Paralysis plagues the lives of countless people today, inhibiting a lot of functionality in daily life. Recently, it came to light that there may be a solution. A breakthrough invention has enabled three paralyzed individuals to walk again. This breakthrough could be life-changing not only for these three individuals, but for many more people in the future.

Paralysis and the spinal cord

Scientists had already established that the spinal cord is the conduit through which our brains send instructions to our limbs via electrical signals. Since this discovery, people have pondered whether it would be possible to bypass damage induced by accidents.

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Some progress had already been made; multiple labs have been successful in enabling rats with severed spinal cords to walk again.

Can paralysis be cured?

Recent progress has been made in performing the same miracle for paralyzed human beings. Dr. Jocelyne Bloch, at Lausanne University Hospital, inserted implants into three paralyzed patients in order to re-activate leg muscles. Using body weight support, each patient was able to walk within one week.

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The technique was not as simple as providing a path to transfer electrical signals from the brain to the limbs. The stimulation needed to be incredibly precise. Bloch had mapped all areas of the spinal cord that contribute to a person’s ability to walk, and designed a sequence of electrical pulses that would initiate them. Afterwards, she utilized the messages coming from the brain to the undamaged area of the spinal cord, to induce necessary signals within the injured body parts. This induction encouraged connections to build in order to replace any connections that were lost due to the person’s injury.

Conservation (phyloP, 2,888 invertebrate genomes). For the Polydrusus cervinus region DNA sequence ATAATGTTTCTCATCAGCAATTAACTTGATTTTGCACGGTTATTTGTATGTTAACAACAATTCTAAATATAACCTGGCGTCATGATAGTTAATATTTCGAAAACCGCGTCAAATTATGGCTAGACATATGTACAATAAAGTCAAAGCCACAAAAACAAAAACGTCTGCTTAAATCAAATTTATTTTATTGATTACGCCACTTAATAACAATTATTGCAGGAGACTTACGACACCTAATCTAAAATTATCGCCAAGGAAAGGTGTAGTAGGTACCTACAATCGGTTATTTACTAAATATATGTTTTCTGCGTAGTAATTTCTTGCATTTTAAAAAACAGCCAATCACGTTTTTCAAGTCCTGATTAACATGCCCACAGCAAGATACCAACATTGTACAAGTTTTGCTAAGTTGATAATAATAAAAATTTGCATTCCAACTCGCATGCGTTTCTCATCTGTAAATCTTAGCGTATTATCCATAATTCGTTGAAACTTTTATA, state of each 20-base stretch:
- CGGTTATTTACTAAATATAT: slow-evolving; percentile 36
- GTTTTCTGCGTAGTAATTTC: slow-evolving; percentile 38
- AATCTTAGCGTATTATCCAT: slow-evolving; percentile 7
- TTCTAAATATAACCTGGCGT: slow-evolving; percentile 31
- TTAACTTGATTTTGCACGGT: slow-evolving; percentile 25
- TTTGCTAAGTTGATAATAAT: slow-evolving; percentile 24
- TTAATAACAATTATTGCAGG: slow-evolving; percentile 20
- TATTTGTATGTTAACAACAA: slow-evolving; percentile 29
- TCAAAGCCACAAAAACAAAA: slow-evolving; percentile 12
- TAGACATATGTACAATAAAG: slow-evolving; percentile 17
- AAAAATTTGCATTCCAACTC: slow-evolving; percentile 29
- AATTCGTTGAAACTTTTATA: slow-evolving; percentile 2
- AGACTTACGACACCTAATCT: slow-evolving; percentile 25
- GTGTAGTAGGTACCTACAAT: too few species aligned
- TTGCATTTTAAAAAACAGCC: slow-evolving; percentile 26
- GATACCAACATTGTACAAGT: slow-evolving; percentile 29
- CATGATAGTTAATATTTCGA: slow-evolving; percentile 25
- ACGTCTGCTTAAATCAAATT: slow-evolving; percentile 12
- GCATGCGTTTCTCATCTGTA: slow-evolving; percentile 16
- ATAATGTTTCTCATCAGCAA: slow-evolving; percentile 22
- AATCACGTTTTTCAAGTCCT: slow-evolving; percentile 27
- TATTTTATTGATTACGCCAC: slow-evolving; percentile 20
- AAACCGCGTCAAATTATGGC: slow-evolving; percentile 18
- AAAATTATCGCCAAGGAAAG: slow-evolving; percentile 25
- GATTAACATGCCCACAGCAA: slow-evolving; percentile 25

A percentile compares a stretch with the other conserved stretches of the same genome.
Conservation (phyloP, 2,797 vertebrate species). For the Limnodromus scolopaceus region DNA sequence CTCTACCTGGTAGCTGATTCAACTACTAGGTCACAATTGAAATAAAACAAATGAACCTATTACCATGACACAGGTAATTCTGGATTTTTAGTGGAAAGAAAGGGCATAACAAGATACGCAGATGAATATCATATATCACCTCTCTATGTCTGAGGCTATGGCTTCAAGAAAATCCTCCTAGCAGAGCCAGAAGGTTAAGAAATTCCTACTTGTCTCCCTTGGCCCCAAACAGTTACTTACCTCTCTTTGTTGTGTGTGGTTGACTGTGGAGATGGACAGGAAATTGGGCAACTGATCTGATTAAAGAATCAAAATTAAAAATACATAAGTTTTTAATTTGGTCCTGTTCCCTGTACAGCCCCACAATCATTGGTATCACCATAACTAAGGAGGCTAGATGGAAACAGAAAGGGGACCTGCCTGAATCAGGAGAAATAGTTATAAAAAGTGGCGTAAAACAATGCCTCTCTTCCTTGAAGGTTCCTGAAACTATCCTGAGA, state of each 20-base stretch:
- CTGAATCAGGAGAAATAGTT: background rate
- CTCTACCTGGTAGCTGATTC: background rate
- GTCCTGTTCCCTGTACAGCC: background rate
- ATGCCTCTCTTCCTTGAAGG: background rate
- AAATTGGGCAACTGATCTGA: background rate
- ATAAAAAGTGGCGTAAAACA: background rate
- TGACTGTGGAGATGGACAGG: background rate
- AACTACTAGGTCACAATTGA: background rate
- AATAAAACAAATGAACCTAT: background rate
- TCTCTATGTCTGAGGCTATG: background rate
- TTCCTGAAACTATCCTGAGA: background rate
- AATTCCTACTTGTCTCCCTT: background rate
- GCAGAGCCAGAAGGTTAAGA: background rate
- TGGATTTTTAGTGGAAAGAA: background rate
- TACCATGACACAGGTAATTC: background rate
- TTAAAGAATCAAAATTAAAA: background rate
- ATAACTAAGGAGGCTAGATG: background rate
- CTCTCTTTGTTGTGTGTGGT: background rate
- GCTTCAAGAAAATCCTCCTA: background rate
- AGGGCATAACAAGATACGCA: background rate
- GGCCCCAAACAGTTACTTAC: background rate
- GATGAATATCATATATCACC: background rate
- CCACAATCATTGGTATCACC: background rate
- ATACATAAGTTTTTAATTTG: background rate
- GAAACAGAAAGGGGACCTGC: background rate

How effective is this breakthrough?

The work has since been published in the journal Nature. A paper was also published in the journal Nature Neuroscience detailing challenges that arose, but were overcome, during the process.

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The work is not yet perfect. So far, none of the participants have been able to walk unaided for more than a few meters. All three patients also had residual movement before the operation took place. Regardless, this is still progress that will certainly pave the way for even more life-changing breakthroughs in the future.